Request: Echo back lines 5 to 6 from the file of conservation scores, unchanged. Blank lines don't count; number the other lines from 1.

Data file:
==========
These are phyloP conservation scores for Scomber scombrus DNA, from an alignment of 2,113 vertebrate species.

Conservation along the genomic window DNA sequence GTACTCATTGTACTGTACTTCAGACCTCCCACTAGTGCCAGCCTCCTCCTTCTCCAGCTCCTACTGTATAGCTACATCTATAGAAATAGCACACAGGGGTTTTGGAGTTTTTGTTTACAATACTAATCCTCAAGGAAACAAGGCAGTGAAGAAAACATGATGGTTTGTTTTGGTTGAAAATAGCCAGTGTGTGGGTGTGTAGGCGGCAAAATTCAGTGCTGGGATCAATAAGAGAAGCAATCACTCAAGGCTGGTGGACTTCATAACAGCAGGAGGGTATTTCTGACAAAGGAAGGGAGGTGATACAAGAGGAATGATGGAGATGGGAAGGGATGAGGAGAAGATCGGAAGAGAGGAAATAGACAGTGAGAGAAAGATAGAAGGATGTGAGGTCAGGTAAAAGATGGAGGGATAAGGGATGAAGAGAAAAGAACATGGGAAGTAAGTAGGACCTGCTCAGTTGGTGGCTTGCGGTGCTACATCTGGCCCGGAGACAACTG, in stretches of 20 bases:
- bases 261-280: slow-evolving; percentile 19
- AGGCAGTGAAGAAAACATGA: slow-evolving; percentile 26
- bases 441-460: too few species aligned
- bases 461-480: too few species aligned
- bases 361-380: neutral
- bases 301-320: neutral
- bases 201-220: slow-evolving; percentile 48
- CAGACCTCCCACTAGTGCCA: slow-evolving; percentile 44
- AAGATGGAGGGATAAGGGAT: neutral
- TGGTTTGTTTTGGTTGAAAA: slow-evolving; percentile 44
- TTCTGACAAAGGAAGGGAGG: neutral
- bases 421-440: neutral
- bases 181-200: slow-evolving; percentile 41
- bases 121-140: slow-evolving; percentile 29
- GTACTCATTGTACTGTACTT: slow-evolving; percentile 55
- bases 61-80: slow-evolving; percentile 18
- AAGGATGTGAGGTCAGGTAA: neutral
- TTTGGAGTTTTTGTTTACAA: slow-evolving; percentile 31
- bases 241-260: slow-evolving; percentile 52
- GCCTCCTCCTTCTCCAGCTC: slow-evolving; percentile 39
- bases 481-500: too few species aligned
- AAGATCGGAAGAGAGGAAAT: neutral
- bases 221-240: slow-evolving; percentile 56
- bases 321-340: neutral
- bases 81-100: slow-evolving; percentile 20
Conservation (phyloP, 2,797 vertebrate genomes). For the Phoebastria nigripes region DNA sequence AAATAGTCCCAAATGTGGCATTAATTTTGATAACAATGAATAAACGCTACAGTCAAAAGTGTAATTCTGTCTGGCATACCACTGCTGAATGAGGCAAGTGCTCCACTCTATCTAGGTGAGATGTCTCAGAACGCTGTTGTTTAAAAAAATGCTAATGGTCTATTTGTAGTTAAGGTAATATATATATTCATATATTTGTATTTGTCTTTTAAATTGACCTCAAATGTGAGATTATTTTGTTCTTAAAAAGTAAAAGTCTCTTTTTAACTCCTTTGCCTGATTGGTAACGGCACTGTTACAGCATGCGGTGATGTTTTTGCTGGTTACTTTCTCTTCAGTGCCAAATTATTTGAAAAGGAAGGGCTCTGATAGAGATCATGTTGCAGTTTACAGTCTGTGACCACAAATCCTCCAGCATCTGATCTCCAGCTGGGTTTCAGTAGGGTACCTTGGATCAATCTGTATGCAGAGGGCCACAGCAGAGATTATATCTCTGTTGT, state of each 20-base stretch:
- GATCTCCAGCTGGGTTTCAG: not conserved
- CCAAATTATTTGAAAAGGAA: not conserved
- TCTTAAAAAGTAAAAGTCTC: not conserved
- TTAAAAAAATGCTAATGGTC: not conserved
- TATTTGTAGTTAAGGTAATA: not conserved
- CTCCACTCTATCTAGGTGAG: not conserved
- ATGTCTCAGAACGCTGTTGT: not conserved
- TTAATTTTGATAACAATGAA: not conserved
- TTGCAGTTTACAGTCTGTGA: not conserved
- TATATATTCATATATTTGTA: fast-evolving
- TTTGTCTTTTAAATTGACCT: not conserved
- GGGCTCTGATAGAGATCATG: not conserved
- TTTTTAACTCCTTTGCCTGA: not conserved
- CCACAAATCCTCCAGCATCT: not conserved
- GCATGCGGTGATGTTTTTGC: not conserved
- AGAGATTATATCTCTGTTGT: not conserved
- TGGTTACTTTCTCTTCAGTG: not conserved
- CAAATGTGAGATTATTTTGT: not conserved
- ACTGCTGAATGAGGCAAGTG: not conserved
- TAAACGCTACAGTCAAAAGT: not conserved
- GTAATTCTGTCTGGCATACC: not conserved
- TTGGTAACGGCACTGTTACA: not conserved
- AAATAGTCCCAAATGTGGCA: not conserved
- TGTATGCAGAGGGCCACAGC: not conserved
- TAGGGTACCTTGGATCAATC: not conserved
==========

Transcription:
- bases 441-460: too few species aligned
- bases 461-480: too few species aligned